How to Improve Core Web Vitals for Healthcare Websites
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How to Improve Core Web Vitals for Healthcare Websites
How much does user experience matter? If you’re concerned about ranking, it matters a lot. Healthcare websites have seen a huge increase in visitor traffic with the pandemic. Healthcare and medicine websites generated 581.37 million visits in May 2020, up from 459 million global visits in January 2019.
More people searching means more competition for ranking, and Google’s Core Web Vitals update now makes user experience an official ranking factor. This is because if visitors are satisfied with a website experience, they are more likely to return and share the website with their own network. On the other hand, if the website loads too slowly, or items shift as they’re loading to make it difficult to interact with, they are unlikely to return.
Core Web Vitals (CWV) is a set of metrics that Google considers important in a webpage's overall user experience. It’s also known as the “page experience” update because it measures factors that affect the experience a visitor has when browsing a website.
We’ll show you how we optimized one of our Healthcare client’s websites for CWV.
1. Start with the audit
The first step in the process is to perform an audit to see how it scores according to Core Web Vitals. You can do this by entering your URL into Google’s PageSpeed Insights Tool.
Once it runs through the analysis, it will return results with scores on different aspects of your website and how they are affecting the speed of your website. For instance, large images often cause page load delays, but images can also contribute to layout shifts if they load after the surrounding page has already been rendered.
The Page Insights tool also generates suggestions (called the Opportunity Report) that can help your pages load faster
2. Analyze the Results
The score falls into one of 3 buckets:
- 0-49 (poor)
- 50-89 (needs improvement)
- 90-100 (good)
When we submitted the URL for one healthcare client, the result was a score of 54, meaning there was definitely room for improvement.
Once you click on each field data result in the Opportunity Report, you’ll be able to see what is slowing down your website.
For this healthcare website, we saw several issues that could be fixed quickly. There were others that would require improvements made to the code. We started with the simplest fixes first.
Fixes to Improve Core Web Vitals
Optimize The Images
The images were a mix of PNG and JPG formats, which can slow down load times. CWV recommends next-gen formats such as WebP and AVIF. Because this site was built with WordPress, we were able to implement the Smush plugin that automatically converted images to the optimal formats.
(If you have a Drupal website, you can try one of their optimization modules such as ImageAPI Optimize WebP or the ImageMagick Drupal Module.)
Perform Plugin Optimization
The next step was to reevaluate plugins to minimize scripts and to identify plugins that could easily be replaced to improve performance.
We then created a list of recommendations for which ones should be removed or replaced based on our findings. Once we got approval we removed or disabled them.
Many of our healthcare clients’ websites are large and complex, and can be prone to having unused CSS. This can be due to things such as page redesigns after which old CSS elements don’t get deleted, or from a bootstrap framework that contains more elements described by default in CSS than is needed.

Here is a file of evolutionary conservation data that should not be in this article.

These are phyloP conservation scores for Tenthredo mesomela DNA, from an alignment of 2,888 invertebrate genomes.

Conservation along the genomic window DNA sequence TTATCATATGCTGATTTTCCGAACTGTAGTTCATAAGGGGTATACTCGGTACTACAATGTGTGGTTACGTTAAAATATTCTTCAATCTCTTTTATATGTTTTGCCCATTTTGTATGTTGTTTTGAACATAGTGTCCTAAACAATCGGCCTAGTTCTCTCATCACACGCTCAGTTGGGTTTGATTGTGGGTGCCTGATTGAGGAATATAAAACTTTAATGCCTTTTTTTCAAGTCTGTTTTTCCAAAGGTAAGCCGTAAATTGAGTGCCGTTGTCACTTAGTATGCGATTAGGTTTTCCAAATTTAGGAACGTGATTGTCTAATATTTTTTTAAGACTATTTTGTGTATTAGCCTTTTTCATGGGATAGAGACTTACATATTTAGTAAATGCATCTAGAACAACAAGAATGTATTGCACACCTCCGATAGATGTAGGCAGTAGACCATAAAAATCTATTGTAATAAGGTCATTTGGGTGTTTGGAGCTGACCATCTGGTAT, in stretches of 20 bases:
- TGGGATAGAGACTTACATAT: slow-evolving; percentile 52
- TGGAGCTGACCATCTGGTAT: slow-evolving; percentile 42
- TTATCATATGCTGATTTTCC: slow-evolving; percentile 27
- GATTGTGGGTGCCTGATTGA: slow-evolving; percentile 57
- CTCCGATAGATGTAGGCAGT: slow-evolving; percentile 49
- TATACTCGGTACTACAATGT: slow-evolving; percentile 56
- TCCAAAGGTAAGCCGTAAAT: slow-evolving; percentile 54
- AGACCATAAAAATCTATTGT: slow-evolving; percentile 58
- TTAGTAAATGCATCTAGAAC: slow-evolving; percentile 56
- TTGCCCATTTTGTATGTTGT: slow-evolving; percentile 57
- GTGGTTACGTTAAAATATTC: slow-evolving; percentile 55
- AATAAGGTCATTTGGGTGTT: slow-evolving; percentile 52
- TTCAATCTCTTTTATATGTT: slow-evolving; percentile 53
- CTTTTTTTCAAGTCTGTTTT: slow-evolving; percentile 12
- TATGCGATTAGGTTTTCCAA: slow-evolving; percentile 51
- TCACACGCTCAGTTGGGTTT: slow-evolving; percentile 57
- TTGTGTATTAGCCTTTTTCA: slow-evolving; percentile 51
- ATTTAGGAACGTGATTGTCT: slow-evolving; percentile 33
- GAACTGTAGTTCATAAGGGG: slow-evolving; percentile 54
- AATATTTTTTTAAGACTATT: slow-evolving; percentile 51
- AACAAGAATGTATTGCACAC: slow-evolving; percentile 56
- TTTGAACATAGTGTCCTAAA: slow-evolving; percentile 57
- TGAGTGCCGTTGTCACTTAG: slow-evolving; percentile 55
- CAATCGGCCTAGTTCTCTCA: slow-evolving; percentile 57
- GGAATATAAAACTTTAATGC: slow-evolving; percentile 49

The CWV report showed that the website had unused CSS. We reviewed the lines of code shown in the report and determined which ones could be removed and which ones we could keep. We also minified the CSS files which can be larger than they need to be and can slow page load times.
Serve Static Assets with an Efficient Cache Policy
The Diagnostic Report from the CWV showed our healthcare client needed a better cache policy since their current setting was slowing down the site.
Browser caches are temporary storage locations that allow browsers to keep copies of static files so that they can load recently visited pages more quickly instead of requesting the same content over and over again. The server transfers less data to the browser, which reduces load times for users who frequently visit certain pages.
This is especially important for healthcare websites, since users often visit these websites several times to gather information before scheduling an appointment.
We implemented a more efficient cache policy that allowed a longer cache lifetime for static assets including those listed.
Once we made these changes, we saw a significant improvement to the healthcare website’s CWV score. The score was now 90, putting our client “in the green.”
But does a good CWV score and a faster site translate to improved organic traffic? To find out we looked at the client’s Google Analytics.
We finished implementing the changes to the site at the end of June 2021, and have seen growth in organic traffic to our client’s website starting in July that has continued through October.
To check if this was merely due to seasonality, we looked at year over year traffic for the same period. We saw that organic traffic last year fell after August 1st, but in 2021 it rose 38%.
According to Google Search Console, organic average ranking position has already increased 24% since August 1st. Of course, many factors affect organic traffic. But we know that since page experience is a ranking factor, the improvements we made had a positive influence on overall rankings and organic traffic.
Our healthcare client was happy seeing these results. And the increased time on site statistics show their website visitors are having a better experience browsing their site and getting the healthcare information they need.